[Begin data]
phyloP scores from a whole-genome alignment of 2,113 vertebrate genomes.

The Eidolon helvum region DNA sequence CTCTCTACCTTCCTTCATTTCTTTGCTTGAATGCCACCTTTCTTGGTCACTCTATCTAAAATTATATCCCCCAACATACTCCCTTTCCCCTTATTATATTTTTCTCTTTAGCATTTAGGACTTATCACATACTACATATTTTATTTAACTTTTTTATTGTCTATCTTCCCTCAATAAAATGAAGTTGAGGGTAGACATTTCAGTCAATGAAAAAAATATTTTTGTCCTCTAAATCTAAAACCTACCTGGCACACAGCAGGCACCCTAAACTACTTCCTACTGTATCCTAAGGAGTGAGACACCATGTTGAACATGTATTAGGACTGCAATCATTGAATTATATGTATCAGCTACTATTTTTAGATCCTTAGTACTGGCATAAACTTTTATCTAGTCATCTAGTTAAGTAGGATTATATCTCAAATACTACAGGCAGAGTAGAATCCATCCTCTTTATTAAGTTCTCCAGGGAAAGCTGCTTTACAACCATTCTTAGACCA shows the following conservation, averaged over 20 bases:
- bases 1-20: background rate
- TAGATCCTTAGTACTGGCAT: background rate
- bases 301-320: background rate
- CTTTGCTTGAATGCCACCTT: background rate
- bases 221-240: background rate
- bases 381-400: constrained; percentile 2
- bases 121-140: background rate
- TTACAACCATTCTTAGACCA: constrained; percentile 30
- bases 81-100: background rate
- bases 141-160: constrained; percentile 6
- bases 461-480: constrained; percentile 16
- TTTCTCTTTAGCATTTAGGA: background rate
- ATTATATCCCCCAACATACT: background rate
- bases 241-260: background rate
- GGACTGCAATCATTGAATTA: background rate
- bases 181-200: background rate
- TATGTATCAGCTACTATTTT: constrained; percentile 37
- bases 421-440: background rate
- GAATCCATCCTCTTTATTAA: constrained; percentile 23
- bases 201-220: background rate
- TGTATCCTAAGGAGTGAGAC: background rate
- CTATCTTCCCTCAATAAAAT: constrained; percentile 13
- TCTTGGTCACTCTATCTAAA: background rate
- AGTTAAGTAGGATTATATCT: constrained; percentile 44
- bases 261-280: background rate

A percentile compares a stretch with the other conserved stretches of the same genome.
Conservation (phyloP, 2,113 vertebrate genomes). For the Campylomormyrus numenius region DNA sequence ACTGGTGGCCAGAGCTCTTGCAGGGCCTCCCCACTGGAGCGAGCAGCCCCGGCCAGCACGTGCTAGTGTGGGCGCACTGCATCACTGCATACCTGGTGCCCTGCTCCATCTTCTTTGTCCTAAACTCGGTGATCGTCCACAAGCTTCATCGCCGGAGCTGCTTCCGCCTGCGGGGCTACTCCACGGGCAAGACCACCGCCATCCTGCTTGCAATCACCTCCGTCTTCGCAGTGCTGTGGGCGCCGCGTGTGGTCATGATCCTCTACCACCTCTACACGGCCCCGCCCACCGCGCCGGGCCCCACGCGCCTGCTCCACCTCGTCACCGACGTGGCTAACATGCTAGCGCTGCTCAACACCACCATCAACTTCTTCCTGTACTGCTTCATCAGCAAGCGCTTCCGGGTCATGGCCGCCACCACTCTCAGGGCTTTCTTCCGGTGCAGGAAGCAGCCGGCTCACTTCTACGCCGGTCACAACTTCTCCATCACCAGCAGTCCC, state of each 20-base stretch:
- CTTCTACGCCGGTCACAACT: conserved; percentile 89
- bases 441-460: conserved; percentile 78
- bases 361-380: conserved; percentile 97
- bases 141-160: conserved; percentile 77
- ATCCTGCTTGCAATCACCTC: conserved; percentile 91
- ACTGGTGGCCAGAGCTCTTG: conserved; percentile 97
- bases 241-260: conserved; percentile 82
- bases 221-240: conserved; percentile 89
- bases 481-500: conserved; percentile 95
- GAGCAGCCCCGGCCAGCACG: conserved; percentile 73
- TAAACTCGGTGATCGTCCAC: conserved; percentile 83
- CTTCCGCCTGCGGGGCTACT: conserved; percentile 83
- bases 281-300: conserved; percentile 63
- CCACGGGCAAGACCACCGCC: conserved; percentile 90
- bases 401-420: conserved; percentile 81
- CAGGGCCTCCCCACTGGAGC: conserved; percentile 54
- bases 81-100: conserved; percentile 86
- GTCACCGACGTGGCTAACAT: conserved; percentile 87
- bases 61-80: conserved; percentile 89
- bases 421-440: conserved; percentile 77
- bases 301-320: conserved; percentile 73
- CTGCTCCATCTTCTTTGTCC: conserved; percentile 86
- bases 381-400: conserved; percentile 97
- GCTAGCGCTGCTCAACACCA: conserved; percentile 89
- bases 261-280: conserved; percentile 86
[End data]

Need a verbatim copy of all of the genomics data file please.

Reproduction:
phyloP scores from a whole-genome alignment of 2,113 vertebrate genomes.

The Eidolon helvum region DNA sequence CTCTCTACCTTCCTTCATTTCTTTGCTTGAATGCCACCTTTCTTGGTCACTCTATCTAAAATTATATCCCCCAACATACTCCCTTTCCCCTTATTATATTTTTCTCTTTAGCATTTAGGACTTATCACATACTACATATTTTATTTAACTTTTTTATTGTCTATCTTCCCTCAATAAAATGAAGTTGAGGGTAGACATTTCAGTCAATGAAAAAAATATTTTTGTCCTCTAAATCTAAAACCTACCTGGCACACAGCAGGCACCCTAAACTACTTCCTACTGTATCCTAAGGAGTGAGACACCATGTTGAACATGTATTAGGACTGCAATCATTGAATTATATGTATCAGCTACTATTTTTAGATCCTTAGTACTGGCATAAACTTTTATCTAGTCATCTAGTTAAGTAGGATTATATCTCAAATACTACAGGCAGAGTAGAATCCATCCTCTTTATTAAGTTCTCCAGGGAAAGCTGCTTTACAACCATTCTTAGACCA shows the following conservation, averaged over 20 bases:
- bases 1-20: background rate
- TAGATCCTTAGTACTGGCAT: background rate
- bases 301-320: background rate
- CTTTGCTTGAATGCCACCTT: background rate
- bases 221-240: background rate
- bases 381-400: constrained; percentile 2
- bases 121-140: background rate
- TTACAACCATTCTTAGACCA: constrained; percentile 30
- bases 81-100: background rate
- bases 141-160: constrained; percentile 6
- bases 461-480: constrained; percentile 16
- TTTCTCTTTAGCATTTAGGA: background rate
- ATTATATCCCCCAACATACT: background rate
- bases 241-260: background rate
- GGACTGCAATCATTGAATTA: background rate
- bases 181-200: background rate
- TATGTATCAGCTACTATTTT: constrained; percentile 37
- bases 421-440: background rate
- GAATCCATCCTCTTTATTAA: constrained; percentile 23
- bases 201-220: background rate
- TGTATCCTAAGGAGTGAGAC: background rate
- CTATCTTCCCTCAATAAAAT: constrained; percentile 13
- TCTTGGTCACTCTATCTAAA: background rate
- AGTTAAGTAGGATTATATCT: constrained; percentile 44
- bases 261-280: background rate

A percentile compares a stretch with the other conserved stretches of the same genome.
Conservation (phyloP, 2,113 vertebrate genomes). For the Campylomormyrus numenius region DNA sequence ACTGGTGGCCAGAGCTCTTGCAGGGCCTCCCCACTGGAGCGAGCAGCCCCGGCCAGCACGTGCTAGTGTGGGCGCACTGCATCACTGCATACCTGGTGCCCTGCTCCATCTTCTTTGTCCTAAACTCGGTGATCGTCCACAAGCTTCATCGCCGGAGCTGCTTCCGCCTGCGGGGCTACTCCACGGGCAAGACCACCGCCATCCTGCTTGCAATCACCTCCGTCTTCGCAGTGCTGTGGGCGCCGCGTGTGGTCATGATCCTCTACCACCTCTACACGGCCCCGCCCACCGCGCCGGGCCCCACGCGCCTGCTCCACCTCGTCACCGACGTGGCTAACATGCTAGCGCTGCTCAACACCACCATCAACTTCTTCCTGTACTGCTTCATCAGCAAGCGCTTCCGGGTCATGGCCGCCACCACTCTCAGGGCTTTCTTCCGGTGCAGGAAGCAGCCGGCTCACTTCTACGCCGGTCACAACTTCTCCATCACCAGCAGTCCC, state of each 20-base stretch:
- CTTCTACGCCGGTCACAACT: conserved; percentile 89
- bases 441-460: conserved; percentile 78
- bases 361-380: conserved; percentile 97
- bases 141-160: conserved; percentile 77
- ATCCTGCTTGCAATCACCTC: conserved; percentile 91
- ACTGGTGGCCAGAGCTCTTG: conserved; percentile 97
- bases 241-260: conserved; percentile 82
- bases 221-240: conserved; percentile 89
- bases 481-500: conserved; percentile 95
- GAGCAGCCCCGGCCAGCACG: conserved; percentile 73
- TAAACTCGGTGATCGTCCAC: conserved; percentile 83
- CTTCCGCCTGCGGGGCTACT: conserved; percentile 83
- bases 281-300: conserved; percentile 63
- CCACGGGCAAGACCACCGCC: conserved; percentile 90
- bases 401-420: conserved; percentile 81
- CAGGGCCTCCCCACTGGAGC: conserved; percentile 54
- bases 81-100: conserved; percentile 86
- GTCACCGACGTGGCTAACAT: conserved; percentile 87
- bases 61-80: conserved; percentile 89
- bases 421-440: conserved; percentile 77
- bases 301-320: conserved; percentile 73
- CTGCTCCATCTTCTTTGTCC: conserved; percentile 86
- bases 381-400: conserved; percentile 97
- GCTAGCGCTGCTCAACACCA: conserved; percentile 89
- bases 261-280: conserved; percentile 86